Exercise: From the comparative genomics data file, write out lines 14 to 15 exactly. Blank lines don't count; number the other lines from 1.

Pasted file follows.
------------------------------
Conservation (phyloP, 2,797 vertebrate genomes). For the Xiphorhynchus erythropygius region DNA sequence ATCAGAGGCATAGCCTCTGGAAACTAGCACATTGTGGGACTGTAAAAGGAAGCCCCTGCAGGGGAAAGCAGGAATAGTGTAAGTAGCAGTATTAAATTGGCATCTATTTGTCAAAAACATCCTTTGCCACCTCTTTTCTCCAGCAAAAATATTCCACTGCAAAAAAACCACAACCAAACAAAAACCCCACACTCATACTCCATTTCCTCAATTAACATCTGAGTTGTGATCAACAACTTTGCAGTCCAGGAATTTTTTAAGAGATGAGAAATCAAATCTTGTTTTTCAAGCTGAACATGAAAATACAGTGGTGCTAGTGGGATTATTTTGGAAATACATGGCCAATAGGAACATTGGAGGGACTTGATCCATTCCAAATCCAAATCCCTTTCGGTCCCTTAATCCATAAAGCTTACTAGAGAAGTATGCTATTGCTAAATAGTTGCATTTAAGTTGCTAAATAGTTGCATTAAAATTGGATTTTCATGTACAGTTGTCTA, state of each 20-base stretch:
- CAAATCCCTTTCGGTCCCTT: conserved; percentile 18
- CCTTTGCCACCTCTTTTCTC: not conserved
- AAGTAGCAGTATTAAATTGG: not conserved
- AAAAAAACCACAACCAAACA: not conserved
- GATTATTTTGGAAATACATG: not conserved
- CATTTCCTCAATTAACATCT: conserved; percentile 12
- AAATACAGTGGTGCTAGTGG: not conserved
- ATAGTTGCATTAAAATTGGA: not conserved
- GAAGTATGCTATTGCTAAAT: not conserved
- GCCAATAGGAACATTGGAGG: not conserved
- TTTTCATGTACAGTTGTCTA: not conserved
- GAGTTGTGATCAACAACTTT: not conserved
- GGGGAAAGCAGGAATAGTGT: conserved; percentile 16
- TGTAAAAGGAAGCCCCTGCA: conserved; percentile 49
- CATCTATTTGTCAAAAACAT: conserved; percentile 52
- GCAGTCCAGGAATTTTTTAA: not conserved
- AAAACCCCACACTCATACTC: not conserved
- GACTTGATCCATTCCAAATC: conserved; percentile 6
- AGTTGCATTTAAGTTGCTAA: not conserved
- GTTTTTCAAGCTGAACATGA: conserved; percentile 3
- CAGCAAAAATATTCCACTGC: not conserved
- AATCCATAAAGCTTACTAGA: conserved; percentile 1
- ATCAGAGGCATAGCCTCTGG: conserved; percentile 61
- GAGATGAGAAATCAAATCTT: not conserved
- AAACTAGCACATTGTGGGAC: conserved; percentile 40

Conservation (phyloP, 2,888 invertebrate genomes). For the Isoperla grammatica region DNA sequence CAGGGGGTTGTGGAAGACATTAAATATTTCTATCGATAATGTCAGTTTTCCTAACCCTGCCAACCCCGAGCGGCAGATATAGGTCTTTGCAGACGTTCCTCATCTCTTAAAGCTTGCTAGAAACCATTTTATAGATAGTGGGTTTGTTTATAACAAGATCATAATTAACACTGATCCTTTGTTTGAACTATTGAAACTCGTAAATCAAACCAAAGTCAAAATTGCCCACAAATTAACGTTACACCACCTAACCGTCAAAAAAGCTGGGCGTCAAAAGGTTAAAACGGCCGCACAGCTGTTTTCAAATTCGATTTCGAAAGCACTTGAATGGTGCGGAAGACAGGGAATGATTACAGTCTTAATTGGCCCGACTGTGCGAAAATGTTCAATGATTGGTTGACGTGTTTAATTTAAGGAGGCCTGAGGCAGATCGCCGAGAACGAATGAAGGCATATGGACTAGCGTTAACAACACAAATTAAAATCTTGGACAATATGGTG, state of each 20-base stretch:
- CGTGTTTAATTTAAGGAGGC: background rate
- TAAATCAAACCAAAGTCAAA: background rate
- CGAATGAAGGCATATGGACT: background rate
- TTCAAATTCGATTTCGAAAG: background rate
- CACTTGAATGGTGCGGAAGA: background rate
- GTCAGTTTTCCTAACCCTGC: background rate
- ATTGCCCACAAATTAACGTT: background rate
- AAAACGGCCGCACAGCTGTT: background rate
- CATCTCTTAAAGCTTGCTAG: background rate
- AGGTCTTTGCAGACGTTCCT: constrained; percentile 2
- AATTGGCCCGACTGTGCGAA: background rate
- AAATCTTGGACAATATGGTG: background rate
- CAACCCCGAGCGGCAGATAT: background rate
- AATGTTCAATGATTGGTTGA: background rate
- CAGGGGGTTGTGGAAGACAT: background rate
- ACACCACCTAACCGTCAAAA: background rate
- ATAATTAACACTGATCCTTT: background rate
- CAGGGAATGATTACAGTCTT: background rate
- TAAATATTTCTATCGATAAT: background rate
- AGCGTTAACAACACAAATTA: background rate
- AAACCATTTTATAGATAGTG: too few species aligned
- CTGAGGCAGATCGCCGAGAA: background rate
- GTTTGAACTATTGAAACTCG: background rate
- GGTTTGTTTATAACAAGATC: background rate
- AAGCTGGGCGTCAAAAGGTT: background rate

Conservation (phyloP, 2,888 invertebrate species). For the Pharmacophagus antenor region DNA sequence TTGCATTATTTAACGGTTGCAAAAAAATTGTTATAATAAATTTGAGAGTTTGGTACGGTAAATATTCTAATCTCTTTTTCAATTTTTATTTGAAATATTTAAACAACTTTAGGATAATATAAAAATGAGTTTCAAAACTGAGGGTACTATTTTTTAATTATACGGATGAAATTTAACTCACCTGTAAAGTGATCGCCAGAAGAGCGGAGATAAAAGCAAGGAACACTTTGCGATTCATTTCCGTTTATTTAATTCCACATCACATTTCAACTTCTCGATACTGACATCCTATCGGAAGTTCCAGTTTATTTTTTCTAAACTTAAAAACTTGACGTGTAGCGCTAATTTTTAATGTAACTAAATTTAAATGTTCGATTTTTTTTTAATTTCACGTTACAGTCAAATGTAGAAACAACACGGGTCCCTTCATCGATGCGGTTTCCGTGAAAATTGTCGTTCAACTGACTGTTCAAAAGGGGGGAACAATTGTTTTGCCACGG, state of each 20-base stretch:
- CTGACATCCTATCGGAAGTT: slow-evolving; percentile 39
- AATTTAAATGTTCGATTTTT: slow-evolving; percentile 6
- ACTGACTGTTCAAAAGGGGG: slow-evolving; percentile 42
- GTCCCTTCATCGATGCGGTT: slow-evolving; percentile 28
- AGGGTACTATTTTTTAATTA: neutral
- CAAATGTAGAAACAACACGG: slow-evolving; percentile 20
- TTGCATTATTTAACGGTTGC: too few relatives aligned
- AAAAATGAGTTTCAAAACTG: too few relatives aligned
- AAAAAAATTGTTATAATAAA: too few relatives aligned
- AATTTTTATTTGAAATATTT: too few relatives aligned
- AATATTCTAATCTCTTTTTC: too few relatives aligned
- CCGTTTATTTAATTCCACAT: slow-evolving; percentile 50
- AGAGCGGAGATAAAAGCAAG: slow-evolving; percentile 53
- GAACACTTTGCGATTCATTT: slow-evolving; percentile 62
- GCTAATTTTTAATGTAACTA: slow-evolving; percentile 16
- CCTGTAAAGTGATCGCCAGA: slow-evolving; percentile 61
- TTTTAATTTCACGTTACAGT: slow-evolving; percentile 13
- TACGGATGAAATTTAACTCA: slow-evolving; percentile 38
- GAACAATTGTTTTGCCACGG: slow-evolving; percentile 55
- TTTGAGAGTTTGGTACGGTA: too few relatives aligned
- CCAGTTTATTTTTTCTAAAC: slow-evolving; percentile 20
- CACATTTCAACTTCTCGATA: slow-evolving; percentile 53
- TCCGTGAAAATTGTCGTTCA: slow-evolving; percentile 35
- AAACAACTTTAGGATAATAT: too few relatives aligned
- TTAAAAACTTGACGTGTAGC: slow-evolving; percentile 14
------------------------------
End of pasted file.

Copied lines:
- GGGGAAAGCAGGAATAGTGT: conserved; percentile 16
- TGTAAAAGGAAGCCCCTGCA: conserved; percentile 49